*** Richard Walsh made the most of his post-TUF opportunity as he battered Chris Indich for three rounds to pick up his first official UFC victory. The Australian lived up to his "Filthy" nickname as he battered his former housemate with nasty elbows in the clinch to hold the advantage throughout the three-round tilt.
For the better part of the past decade, Sam Stout has been a staple of the lightweight division. Over that time, he's engaged in a handful of memorable squabbles and developed the reputation of being one of the most durable fighters at 155 pounds. That said, things have drastically shifted over the past five years in the lightweight ranks as it has become one of the most stacked collectives under the UFC banner.
Those conditions make every showing inside the Octagon matter, and "Hands of Stone" came into Quebec City in need of a win over K.J. Noons to keep his footing in the 155-pound ranks. Unfortunately for the 29-year-old slugger, the former Strikeforce champion was quicker to the draw and flattened Stout with a brutal right hand in the opening minute of the fight.
With the loss, Stout has now been on the business side of things in two of his last three showings and four of his last seven going back to January of 2012. While the UFC has shown favor in the past to fighters who consistently go out to scrap, the highly competitive nature of the division could create a scenario where Stout could be facing a release in the aftermath of his first-round starching against Noons.
After a rough run in the middleweight division, Kyle Noke made the drop down to welterweight looking to jump start a new chapter of his career. While he defeated Charlie Brenneman in his divisional debut, that fight took place in September of 2012 and any momentum he picked up in that win was lost to a lengthy layoff due to injury.
Noke's time away from the Octagon became extended when he took on coaching duties for TUF Nations and he really needed a victory over Patrick Cote to re-establish his traction in the welterweight ranks. Unfortunately for the Australian, "The Predator" edged him out on the scorecards and took the victory in the co-main event on Wednesday night.
While Noke's loss to Cote won't put him in any type of trouble with the UFC, the defeat will serve as a hefty setback for what he was hoping to make a triumphant return to the cage.
There is certainly nothing strange about a contested stoppage in mixed martial arts, but every once in a while, there will be an argument made so unnecessarily that it bears a mention in this column. Sean O'Connell took no shorts in making his UFC debut against a proven veteran like Ryan Jimmo, and his willingness to jump into deep waters should be commended.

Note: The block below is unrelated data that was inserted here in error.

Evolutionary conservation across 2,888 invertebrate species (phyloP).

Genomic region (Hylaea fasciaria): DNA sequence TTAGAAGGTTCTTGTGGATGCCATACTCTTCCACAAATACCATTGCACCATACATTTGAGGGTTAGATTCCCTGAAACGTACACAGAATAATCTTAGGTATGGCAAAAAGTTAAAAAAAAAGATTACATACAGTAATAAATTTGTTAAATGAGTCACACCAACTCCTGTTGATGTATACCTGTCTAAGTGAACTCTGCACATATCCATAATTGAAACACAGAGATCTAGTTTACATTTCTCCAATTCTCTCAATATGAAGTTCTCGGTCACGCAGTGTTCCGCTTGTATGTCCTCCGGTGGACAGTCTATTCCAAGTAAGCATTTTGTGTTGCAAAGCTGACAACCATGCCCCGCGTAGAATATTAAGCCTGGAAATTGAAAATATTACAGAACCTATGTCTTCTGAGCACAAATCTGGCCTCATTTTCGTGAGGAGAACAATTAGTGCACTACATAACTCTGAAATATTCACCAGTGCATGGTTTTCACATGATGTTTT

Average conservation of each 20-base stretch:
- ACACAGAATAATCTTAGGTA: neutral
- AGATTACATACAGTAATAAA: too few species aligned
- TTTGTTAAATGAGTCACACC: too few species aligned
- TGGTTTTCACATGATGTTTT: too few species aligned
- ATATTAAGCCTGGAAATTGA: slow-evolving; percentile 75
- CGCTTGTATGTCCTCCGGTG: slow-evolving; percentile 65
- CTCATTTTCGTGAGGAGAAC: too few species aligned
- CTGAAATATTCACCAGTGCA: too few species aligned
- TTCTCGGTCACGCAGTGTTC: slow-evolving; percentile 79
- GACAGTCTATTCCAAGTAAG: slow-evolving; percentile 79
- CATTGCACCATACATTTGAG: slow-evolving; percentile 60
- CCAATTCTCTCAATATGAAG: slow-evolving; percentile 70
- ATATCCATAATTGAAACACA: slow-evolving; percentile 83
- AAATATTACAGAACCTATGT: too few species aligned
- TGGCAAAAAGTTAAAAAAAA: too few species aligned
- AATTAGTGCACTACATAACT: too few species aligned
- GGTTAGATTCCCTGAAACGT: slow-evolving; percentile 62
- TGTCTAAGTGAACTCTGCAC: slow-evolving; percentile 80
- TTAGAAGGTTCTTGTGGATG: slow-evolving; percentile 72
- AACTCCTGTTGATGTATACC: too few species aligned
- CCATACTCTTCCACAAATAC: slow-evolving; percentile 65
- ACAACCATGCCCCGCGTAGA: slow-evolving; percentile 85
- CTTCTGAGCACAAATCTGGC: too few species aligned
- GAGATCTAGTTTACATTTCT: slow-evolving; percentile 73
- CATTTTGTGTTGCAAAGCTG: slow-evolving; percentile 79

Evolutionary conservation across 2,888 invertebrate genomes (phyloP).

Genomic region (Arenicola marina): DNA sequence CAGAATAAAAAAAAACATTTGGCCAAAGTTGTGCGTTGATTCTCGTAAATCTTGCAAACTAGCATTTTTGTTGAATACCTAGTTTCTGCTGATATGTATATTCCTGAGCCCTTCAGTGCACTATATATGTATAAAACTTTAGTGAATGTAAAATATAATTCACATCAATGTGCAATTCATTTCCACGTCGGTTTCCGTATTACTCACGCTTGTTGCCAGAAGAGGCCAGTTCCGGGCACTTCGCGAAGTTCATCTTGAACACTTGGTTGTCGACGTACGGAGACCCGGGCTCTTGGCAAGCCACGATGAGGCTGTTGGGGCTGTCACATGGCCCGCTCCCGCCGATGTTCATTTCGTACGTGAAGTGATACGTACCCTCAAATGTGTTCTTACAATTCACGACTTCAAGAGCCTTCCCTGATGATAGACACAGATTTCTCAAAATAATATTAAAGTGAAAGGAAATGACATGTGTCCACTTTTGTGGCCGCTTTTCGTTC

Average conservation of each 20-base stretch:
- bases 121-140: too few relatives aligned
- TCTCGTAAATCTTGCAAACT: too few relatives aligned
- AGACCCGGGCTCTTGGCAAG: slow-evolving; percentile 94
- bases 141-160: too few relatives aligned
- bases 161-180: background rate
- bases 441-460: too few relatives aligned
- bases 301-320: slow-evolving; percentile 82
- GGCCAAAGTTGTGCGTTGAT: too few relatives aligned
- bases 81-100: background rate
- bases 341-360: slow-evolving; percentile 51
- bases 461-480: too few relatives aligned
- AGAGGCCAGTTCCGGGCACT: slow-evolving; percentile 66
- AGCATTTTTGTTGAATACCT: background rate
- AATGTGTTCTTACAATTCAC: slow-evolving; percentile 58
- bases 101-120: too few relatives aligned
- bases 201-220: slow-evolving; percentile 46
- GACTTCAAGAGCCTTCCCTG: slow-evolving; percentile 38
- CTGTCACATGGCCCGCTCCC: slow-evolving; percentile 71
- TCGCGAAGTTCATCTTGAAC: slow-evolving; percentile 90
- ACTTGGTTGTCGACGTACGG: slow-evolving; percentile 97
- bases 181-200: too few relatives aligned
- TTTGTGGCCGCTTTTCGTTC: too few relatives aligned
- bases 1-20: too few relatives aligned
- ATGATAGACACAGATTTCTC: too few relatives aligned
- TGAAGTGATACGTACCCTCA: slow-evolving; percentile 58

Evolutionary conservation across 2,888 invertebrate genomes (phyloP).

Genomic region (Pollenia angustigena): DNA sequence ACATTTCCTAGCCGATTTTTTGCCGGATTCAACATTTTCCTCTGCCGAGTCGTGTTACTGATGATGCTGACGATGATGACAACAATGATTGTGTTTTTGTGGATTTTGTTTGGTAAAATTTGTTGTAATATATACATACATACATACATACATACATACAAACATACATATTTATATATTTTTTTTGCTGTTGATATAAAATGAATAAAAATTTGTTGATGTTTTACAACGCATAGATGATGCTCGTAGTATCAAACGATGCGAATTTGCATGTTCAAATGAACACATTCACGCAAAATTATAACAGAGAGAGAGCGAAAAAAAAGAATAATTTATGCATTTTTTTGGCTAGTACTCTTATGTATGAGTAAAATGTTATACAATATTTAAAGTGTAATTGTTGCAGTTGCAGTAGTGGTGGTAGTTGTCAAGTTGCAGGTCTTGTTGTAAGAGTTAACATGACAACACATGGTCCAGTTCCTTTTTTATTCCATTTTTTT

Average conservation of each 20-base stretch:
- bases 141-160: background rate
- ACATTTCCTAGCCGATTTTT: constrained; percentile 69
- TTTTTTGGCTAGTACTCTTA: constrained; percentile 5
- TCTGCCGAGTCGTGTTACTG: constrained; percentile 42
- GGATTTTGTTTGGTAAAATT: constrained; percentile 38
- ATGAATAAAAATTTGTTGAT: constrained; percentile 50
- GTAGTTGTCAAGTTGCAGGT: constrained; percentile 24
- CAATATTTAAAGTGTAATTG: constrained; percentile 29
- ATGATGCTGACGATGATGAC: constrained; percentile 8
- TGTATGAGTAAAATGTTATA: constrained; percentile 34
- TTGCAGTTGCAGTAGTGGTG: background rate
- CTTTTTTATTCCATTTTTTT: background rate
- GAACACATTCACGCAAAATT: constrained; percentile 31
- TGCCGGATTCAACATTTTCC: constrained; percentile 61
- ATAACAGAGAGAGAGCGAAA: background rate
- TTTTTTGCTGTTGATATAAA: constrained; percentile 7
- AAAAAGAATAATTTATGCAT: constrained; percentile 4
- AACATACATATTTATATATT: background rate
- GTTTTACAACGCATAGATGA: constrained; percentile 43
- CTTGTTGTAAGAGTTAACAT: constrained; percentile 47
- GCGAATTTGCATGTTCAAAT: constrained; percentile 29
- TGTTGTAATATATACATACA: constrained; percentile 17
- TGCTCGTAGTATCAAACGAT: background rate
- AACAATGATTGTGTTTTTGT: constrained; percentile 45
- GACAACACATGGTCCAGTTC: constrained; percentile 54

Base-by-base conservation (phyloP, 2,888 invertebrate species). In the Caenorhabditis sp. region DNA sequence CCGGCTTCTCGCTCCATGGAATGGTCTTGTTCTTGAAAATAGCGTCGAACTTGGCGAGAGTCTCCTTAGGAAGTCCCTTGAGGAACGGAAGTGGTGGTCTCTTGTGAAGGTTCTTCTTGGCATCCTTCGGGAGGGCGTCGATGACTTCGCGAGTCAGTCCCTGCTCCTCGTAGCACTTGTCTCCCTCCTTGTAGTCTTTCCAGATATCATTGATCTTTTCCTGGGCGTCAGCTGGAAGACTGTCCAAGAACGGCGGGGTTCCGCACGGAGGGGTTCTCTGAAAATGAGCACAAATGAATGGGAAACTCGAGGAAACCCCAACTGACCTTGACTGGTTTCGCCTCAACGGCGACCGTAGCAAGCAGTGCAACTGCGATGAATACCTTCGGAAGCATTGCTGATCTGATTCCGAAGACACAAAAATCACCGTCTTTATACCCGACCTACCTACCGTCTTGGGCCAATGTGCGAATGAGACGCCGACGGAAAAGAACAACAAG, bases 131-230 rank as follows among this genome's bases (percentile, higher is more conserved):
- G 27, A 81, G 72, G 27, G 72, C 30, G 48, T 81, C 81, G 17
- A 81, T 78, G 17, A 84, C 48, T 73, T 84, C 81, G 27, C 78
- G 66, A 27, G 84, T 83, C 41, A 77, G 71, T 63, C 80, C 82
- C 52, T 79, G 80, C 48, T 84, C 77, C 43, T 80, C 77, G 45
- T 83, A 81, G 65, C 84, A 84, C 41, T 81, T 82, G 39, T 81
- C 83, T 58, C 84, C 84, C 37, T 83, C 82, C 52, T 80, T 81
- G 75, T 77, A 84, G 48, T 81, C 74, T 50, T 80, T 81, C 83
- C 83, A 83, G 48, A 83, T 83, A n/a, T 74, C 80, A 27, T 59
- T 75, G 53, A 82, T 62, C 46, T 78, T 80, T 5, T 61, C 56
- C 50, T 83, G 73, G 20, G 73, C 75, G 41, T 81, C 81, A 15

That said, after the "Real Deal" dropped him to the canvas with a brutal right hand, then added a few more for good measure, O'Connell should have been appreciative for the referee stepping in to stop the fight. Yet, once Dan Miragliotta brought an official end to the contest, O'Connell attempted to contest the stoppage. Unfortunately for O'Connell, he had not regained his senses and returned to the canvas face-first.
While there is certainly nothing wrong with a fighter wanting to hang in there for as long as possible, a referee's primary responsibility is fighter's safety, and Miragliotta made the right call. On the other hand, Jimmo calling out to his nation of "Jimmo Maniacs" could be a suspect move.
Keeping with the theme of a referee's involvement in the aftermath of a stoppage, Philippe Chartier had to fend off a a guillotine attempt from Sam Stout following his knockout at the vicious right hand of K.J. Noons. After absorbing several huge shots, Chartier jumped in to stop the bout, but the Canadian veteran was still in limbo. He grabbed onto the official and attempted to secure the choke before he realized what was happening and was tended to by his corner.
While fighters taunting one another or slipping in some trash talk in between swat sessions is fairly common in MMA, we usually don't see athletes sending out personal messages to their friends and family mid-scuffle.
In the middle of drubbing Sheldon Westcott in the middleweight finals, Elias Theodorou paused for a brief moment, looked into the cage-side camera and sent a passionate "Hi mom," to his family back in Toronto. Where that particular sentiment is always endearing, it seemed curious to hear it float across the UFC broadcast on Wednesday.
Duane Finley is a featured columnist for Bleacher Report. All quotes are obtained firsthand unless noted otherwise.